Arkansas Senator Tom Cotton Opposed D.C. Statehood Stating Wyoming Would Be More Deserving For Various Economic Reasons. Let’s Examine That, Shall We?
Arkansas Republican U.S. Senator Tom Cotton made some idiotic comments and assertions yesterday in response to the House passing legislation to introduce Washington D.C. as an official state. He replied Wyoming is substantially more deserving because it is a “well-rounded working-class state.”
[Some sections from the CNN article…]
Wyoming is smaller than Washington by population, but it has three times as many workers in mining, logging and construction, and 10 times as many workers in manufacturing. In other words, Wyoming is a “well-rounded working-class state. A new state of Washington would not be.”
Advocates of D.C. statehood point to the fact that residents pay taxes to the federal government but don’t have representation in the U.S. Senate and only have one non-voting delegate representing them in the U.S. House. But Cotton argued that Democrats are only pushing for D.C. statehood so they can “have two new Democratic senators in perpetuity” and to “rig the rule of our democracy.”
Arguing against a Democrat-backed House bill that would admit D.C. as a state, Cotton jokingly questioned what “vital” areas of industry for D.C. would be: “Lobbying? Bureaucracy? Give me a break.”
He said that D.C .as a state would be “nothing more than an appendage of the federal government.”
The senator also claimed that the largest group of workers in the District “by far” are “bureaucrats and other white-collar professionals.” It’s true that nearly a quarter of D.C.’s workforce is part of the federal government, according to statistics provided by the city’s Department of Employment Services, though the workforces of many other U.S. cities are predominantly “white-collar.”
Democrats swiftly criticized Cotton.
“D.C. residents are Americans who pay federal taxes and they shouldn’t get screwed just because Tom Cotton doesn’t think they have the right jobs,” Democratic Sen. Brian Schatz of Hawaii wrote on Twitter.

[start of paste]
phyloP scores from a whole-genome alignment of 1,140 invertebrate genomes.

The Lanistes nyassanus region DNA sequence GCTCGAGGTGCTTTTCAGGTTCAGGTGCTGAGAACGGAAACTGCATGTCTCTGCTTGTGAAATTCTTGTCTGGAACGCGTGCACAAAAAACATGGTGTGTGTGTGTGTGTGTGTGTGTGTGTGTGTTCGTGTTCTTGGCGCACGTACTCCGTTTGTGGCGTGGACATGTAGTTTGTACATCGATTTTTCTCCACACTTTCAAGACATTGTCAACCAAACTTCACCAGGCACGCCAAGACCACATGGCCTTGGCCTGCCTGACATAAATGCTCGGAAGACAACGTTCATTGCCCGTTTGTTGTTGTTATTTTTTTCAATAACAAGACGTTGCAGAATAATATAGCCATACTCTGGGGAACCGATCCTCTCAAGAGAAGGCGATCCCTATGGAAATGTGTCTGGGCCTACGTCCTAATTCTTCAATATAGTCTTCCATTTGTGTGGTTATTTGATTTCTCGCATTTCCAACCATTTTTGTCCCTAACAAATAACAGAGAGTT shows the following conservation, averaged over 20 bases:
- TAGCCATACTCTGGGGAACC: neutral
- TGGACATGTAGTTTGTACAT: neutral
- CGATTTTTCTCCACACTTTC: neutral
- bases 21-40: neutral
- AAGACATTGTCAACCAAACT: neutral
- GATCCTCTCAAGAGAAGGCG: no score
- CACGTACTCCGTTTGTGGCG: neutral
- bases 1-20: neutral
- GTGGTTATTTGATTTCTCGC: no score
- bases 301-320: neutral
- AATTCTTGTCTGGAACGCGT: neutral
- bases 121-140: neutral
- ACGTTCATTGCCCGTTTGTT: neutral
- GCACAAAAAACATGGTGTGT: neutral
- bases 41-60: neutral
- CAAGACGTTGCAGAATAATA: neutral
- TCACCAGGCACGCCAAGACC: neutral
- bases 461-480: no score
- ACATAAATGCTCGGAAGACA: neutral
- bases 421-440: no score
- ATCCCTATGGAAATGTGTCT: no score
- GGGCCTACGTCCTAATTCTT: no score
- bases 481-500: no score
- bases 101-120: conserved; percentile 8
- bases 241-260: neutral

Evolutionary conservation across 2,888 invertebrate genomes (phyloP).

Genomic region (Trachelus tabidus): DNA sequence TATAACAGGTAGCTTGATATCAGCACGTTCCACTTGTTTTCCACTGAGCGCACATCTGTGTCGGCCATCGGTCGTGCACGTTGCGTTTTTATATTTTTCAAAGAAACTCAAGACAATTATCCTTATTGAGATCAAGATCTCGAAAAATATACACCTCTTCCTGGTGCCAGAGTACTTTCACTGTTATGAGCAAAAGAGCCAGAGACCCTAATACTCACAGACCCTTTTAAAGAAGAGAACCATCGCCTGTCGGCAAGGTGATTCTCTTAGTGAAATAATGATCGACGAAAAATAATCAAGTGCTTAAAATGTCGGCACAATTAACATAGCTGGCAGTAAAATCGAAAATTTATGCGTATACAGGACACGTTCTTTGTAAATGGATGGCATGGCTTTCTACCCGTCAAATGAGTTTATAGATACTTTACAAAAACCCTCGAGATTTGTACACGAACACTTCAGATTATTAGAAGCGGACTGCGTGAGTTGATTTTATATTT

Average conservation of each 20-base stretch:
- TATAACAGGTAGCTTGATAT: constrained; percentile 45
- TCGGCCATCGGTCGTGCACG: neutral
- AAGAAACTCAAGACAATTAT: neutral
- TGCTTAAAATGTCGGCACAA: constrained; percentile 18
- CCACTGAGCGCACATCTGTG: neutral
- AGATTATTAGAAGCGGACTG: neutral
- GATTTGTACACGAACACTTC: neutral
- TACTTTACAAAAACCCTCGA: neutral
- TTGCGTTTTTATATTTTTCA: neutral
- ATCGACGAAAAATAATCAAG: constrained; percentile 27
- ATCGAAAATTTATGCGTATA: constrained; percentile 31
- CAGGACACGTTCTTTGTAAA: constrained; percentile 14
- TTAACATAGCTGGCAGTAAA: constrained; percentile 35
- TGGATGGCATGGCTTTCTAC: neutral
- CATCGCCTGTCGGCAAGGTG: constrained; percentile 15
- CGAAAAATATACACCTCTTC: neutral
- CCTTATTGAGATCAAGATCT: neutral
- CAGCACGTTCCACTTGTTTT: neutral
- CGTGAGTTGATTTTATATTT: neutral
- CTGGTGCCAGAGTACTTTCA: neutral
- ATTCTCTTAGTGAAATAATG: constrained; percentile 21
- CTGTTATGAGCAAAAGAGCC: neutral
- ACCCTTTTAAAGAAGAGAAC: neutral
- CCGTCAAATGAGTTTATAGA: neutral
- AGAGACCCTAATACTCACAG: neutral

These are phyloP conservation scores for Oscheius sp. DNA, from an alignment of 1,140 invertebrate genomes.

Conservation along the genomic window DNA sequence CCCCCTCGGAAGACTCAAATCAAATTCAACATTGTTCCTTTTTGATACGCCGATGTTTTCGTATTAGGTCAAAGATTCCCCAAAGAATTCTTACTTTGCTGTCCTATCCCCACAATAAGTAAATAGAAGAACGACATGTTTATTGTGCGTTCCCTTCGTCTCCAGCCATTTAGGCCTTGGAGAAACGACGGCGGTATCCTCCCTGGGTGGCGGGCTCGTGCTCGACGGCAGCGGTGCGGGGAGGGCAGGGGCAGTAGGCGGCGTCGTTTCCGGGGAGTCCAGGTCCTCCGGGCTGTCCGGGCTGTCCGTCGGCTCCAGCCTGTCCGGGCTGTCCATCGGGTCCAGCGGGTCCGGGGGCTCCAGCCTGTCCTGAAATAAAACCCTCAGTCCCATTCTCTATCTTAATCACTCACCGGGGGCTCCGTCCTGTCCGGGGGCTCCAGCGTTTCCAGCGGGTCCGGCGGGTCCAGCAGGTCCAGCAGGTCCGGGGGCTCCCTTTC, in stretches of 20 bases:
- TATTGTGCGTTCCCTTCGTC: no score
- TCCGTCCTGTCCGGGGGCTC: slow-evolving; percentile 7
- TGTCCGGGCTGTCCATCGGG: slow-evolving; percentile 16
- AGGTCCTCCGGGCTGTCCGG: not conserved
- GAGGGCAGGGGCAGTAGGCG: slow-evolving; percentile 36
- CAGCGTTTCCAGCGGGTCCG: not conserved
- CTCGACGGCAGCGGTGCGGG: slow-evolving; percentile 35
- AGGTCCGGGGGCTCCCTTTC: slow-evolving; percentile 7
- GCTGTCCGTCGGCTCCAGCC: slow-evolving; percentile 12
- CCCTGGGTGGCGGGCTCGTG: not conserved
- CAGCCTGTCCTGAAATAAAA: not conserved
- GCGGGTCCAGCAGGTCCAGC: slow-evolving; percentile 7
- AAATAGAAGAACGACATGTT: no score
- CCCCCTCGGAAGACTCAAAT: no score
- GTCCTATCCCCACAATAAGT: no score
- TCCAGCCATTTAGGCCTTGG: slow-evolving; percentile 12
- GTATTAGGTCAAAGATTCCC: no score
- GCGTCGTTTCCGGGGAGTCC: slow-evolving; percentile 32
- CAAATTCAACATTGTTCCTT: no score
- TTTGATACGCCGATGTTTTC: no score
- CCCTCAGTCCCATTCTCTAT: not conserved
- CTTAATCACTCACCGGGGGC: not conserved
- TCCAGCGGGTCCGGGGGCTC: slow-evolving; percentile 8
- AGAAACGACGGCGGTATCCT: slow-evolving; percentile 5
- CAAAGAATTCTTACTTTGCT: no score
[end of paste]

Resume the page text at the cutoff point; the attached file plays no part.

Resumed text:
Democratic Sen. Chris Murphy of Connecticut tweeted that Cotton’s remarks amounted to “job shaming.”
“Awesome! I’m in. Great idea. This CANNOT go wrong. Let’s rank the virtue of every profession and if your state has too many workers in the bottom 20% you get kicked out of America,” Murphy tweeted.
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Awesome. Why don’t we try his theories and assertions out, just at an introductory basic level as it seems that’s all he’s likely capable of grasping despite his privileged “white-collar,” non-“working class” education.
- California: 38,512,223 — % of Total Population: 11.91%
34. Arkansas: 3,017,804 — % of Total Population: 0.91%
50. District of Columbia (D.C.): 705,749 — % of Total Population: 0.26%
52. Wyoming: 578,759 — % of Total Population: 0.17%
Perhaps you noticed that just for a bit of fun I added Senator Cotton’s home state of Arkansas, which I have no doubt qualifies as a legitimate U.S. state to him and many others, just like Wyoming. I wonder how it stacks up to the undeserving, clearly inferior District of Columbia?
- California — 3,183,251.
a. % of Nation — 14.6
b. GDP Per Capita — 80,563
34. District of Columbia (D.C.) — 148,231
a. % of Nation — 0.7
b. GDP Per Capita — 210,033 (#1 in the U.S.)
51. Wyoming [Behind Puerto Rico at #39] — 39,794
a. % of Nation — 0.2
b. GDP Per Capita — 68,757
35. Arkansas — 135,225
a. % of Nation — 0.6
b. GDP Per Capita — 44,808
Washington D.C. has the highest GDP Per Capita in the entire country (#1). Meanwhile, the ONLY states with a lower GDP-Per-Capita ratio than ARKANSAS are West Virginia and Mississippi.